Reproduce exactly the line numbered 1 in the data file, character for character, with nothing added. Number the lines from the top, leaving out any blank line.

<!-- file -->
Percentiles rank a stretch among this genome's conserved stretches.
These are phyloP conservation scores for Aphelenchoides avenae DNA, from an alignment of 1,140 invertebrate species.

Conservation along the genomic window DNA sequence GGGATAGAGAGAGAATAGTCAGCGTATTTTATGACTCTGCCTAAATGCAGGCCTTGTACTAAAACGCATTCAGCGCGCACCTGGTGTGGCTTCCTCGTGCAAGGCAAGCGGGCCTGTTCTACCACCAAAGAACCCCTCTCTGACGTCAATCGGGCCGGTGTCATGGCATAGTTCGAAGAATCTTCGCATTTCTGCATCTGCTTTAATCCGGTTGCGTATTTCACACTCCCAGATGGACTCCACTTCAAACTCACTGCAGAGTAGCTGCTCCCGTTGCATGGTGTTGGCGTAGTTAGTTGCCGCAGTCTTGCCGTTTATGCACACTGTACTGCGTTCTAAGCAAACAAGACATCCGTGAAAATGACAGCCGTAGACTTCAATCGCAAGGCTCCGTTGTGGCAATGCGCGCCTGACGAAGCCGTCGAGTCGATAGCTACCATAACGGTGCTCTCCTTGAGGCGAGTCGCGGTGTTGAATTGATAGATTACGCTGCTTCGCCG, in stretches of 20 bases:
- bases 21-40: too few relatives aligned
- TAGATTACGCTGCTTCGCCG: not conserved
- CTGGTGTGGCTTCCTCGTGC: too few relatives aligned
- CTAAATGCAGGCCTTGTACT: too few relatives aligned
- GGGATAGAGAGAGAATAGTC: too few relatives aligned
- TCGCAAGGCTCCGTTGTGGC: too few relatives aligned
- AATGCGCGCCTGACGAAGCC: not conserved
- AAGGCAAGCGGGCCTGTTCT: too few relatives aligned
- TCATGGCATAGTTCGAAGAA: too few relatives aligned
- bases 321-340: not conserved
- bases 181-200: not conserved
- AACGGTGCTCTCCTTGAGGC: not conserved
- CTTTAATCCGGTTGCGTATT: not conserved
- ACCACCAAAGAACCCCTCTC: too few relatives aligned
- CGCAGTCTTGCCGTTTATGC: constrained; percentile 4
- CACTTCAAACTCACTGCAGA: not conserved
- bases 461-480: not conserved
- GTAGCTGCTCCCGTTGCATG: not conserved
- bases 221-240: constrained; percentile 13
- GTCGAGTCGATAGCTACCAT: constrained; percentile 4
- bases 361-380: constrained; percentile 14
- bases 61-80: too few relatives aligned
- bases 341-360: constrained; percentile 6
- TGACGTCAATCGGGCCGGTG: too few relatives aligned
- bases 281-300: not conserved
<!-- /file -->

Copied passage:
Percentiles rank a stretch among this genome's conserved stretches.